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The Littlest Outlaw (1955)

Not Rated | | Drama, Family | 22 December 1955 (USA)
Little Pablito is the ten year old son of a cruel horse trainer. The trainer is responsible for training a Mexican General's horse to jump for the grand race. The trainer's methods cause ... See full summary »


Roberto Gavaldón


Larry Lansburgh (story), Bill Walsh

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Cast overview, first billed only:
Pedro Armendáriz ... Gen. Torres
Joseph Calleia ... Padre
Rodolfo Acosta ... Chato
Andrés Velázquez ... Pablito (as Andres Velasques)
Laila Maley Laila Maley ... Celita
Pepe Ortiz Pepe Ortiz ... Himself (matador)
Gilberto González Gilberto González ... Tiger (as Gilberto Gonzales)
José Torvay ... Vulture
Jorge Treviño Jorge Treviño ... Barber
José Ángel Espinosa 'Ferrusquilla' José Ángel Espinosa 'Ferrusquilla' ... Señor Garcia (as Ferrusquillo)
Enriqueta Zazueta Enriqueta Zazueta ... Señora Garcia
Irving Lee Irving Lee ... Gypsy (as Senor Lee)
Carlos Ortigoza Carlos Ortigoza ... Doctor
Margarito Luna Margarito Luna ... Silvestre
Ricardo Gonzáles Ricardo Gonzáles ... Marcos


Little Pablito is the ten year old son of a cruel horse trainer. The trainer is responsible for training a Mexican General's horse to jump for the grand race. The trainer's methods cause the horse to become afraid of jumping and the general orders the animal's death. Pablito runs away with the horse, becoming a fugitive. He travels throughout Mexico encountering several fugitives and a priest who tries to help. Written by Scott Lane <rslane@ix.netcom.com>

Plot Summary | Add Synopsis


...FROM THE PROUD HEARTS OF A BOY AND HIS HORSE... (original ad - all caps) See more »


Drama | Family


Not Rated | See all certifications »


Official Sites:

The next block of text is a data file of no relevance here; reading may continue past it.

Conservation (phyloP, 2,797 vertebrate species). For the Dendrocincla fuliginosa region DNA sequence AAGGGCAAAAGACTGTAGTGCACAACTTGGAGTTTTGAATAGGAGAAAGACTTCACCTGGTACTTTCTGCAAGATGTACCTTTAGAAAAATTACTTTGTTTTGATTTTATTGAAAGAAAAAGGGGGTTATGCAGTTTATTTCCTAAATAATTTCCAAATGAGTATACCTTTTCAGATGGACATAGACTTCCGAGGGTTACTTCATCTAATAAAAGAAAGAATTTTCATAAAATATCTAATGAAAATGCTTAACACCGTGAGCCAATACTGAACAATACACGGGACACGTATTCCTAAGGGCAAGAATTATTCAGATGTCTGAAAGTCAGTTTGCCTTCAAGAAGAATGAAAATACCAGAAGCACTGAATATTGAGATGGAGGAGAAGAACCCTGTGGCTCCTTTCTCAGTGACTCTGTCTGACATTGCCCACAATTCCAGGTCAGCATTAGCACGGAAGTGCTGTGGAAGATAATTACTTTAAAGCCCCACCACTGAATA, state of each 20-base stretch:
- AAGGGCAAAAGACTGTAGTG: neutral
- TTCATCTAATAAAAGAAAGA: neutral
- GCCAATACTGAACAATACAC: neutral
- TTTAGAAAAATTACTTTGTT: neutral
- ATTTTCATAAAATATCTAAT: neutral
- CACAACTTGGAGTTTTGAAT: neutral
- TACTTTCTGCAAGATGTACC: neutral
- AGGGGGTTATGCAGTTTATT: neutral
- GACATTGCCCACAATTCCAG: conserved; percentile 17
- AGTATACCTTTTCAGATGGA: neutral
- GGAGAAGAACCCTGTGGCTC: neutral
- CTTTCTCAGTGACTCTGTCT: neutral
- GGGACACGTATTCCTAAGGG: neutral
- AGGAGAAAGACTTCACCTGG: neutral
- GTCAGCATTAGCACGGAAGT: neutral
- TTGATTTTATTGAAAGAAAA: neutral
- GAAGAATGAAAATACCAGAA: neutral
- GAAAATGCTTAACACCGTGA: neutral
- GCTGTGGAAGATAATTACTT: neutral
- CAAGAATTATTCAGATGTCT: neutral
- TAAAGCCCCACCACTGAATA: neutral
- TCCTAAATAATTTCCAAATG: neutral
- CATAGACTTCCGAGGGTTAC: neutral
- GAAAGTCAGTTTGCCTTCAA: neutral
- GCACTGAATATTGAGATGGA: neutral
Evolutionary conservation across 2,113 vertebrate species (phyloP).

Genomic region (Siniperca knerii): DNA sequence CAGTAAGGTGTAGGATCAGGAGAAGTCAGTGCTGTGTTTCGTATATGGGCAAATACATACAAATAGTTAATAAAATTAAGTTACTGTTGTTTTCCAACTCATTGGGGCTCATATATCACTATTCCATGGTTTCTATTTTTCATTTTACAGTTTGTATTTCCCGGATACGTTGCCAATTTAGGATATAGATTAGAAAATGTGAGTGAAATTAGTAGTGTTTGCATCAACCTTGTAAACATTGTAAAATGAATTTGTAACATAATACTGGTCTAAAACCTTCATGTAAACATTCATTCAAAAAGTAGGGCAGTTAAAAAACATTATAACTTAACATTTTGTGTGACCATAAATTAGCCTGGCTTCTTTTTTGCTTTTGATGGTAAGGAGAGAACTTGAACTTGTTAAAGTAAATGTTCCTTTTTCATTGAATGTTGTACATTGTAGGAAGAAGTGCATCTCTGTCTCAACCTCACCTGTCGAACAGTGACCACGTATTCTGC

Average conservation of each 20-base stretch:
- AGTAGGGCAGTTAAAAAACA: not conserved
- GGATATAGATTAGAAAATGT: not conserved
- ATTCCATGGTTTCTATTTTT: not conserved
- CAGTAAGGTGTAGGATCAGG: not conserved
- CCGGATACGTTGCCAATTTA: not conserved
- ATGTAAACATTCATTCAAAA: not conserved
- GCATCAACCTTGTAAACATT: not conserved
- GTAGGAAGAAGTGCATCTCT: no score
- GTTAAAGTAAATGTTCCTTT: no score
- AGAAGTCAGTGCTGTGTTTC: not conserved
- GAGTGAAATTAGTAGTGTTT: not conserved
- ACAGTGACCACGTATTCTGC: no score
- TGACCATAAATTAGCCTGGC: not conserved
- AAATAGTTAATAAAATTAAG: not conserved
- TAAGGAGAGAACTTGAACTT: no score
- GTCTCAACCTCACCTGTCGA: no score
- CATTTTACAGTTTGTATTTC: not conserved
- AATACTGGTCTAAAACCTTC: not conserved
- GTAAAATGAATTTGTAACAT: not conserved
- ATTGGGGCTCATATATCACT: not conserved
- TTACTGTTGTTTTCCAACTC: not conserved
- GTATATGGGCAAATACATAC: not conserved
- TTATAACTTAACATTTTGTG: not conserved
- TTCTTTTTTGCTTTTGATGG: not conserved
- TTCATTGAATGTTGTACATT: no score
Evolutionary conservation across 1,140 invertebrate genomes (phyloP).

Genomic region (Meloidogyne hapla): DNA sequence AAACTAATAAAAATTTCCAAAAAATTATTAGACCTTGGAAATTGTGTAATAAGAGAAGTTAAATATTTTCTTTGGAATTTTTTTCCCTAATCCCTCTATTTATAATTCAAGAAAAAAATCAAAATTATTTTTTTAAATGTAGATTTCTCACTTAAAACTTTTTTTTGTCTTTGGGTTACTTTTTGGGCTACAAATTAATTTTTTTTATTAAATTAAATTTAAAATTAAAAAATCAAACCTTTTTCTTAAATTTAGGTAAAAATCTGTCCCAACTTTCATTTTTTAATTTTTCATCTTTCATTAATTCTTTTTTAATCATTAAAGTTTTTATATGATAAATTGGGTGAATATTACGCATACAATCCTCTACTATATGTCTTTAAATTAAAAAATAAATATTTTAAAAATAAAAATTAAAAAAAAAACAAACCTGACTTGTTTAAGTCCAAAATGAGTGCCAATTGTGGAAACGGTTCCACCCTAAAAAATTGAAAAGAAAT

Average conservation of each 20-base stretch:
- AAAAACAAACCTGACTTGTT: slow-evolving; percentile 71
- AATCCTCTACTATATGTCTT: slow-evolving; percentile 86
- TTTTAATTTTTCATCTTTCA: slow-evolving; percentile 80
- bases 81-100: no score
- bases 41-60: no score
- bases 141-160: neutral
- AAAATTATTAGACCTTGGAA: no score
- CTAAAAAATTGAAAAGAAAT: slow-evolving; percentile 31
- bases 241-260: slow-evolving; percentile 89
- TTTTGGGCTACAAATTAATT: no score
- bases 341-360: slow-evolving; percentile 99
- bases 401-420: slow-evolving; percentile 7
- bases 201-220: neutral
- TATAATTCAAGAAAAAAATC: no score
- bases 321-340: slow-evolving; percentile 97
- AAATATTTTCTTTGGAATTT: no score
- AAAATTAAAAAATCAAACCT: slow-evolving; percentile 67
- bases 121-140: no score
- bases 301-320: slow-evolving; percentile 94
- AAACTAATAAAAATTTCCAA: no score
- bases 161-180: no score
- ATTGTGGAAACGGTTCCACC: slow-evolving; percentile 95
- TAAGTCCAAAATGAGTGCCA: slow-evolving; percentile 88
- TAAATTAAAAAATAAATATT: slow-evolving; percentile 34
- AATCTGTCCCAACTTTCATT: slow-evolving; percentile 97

Disney's Official Site





Release Date:

22 December 1955 (USA) See more »

Also Known As:

Der kleine Rebell See more »

Filming Locations:

Guanajuato, Guanajuato, Mexico See more »

Company Credits

Show more on IMDbPro »

Technical Specs


Sound Mix:

Mono (RCA Sound Recording)


Color (Technicolor)
See full technical specs »

Did You Know?


Disneyland Records issued a 78-rpm story record in 1955, with Disney voice talent Cliff Edwards telling the story as Jiminy Cricket. See more »


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User Reviews

Boy and Horse Again
27 June 2017 | by EdgarSTSee all my reviews

It came as a surprise to me that "The Littlest Outlaw" is still circulating in home video, while "Song of the South" has been denied a proper home video release in the United States, for matters related to "political correctness", for while one is accused of racism and left in the vaults, the other is free of critique in spite of its scenes showing cruelty to animals. Not that I am for the banning of these films, Nazi movies or comedies with white actors playing African- Americans with black pancake, because I understand that all these products have to be seen as signs of different times or modes of thought in mankind's existence on Earth, but this Disney double standard seemed to me a good example of entrepreneurial false morality. In this times when bullfighting is almost universally condemned, the last act of "The Littlest Outlaw" is built around one such scene in which animals (and humans, including a toreador who seems to be actually gored by a bull) are hurt for the pleasure of the masses. Unfortunately this sequence is perhaps the only segment in which "The Littlest Outlaw" is less insipid and becomes vivid, because otherwise it is a routine melodrama with equestrian choreography and a little comedy here and there. The Mexican locale is merely an excuse, for the story can happen anywhere, but in the end that intent for narrating something "latino" proved to be the worst aspect of the movie. By 1955 Mexican director Roberto Gavaldón had made fine melodramas, including "The Kneeling Goddess", "In the Palm of Your Hand", "Night Falls", "The Three Perfect Married Women" and powerful rural tales as "Rosauro Castro", "The Shawl of Soledad" and "Green Shadow"; while there were more appreciable works to come after this Disney production: ""Ash Wednesday", "Macario", "Rosa Blanca" and "The Golden Cockerel". But in this tale of boy and horse wandering through the country side, conceived by producer Larry Lansburgh (whose filmography shows a strong liking for animal movies), Gavaldón could not avoid the Disney formula, with a saccharine relationship between boy and horse, odd and funny secondary characters, a silly song called "Doroteo", and a kid that hardly looks as a rural Mexican boy of indigenous ancestry, who would look more comfortable in a suburb of Mexico City. Pedro Armendáriz and Rodolfo Acosta play the rude men they used to portray in their sleep, the rest of the Mexican actors are efficient and likable, and everybody seems to enjoy what they were doing. I am sorry to say that I could not share their enthusiasm.

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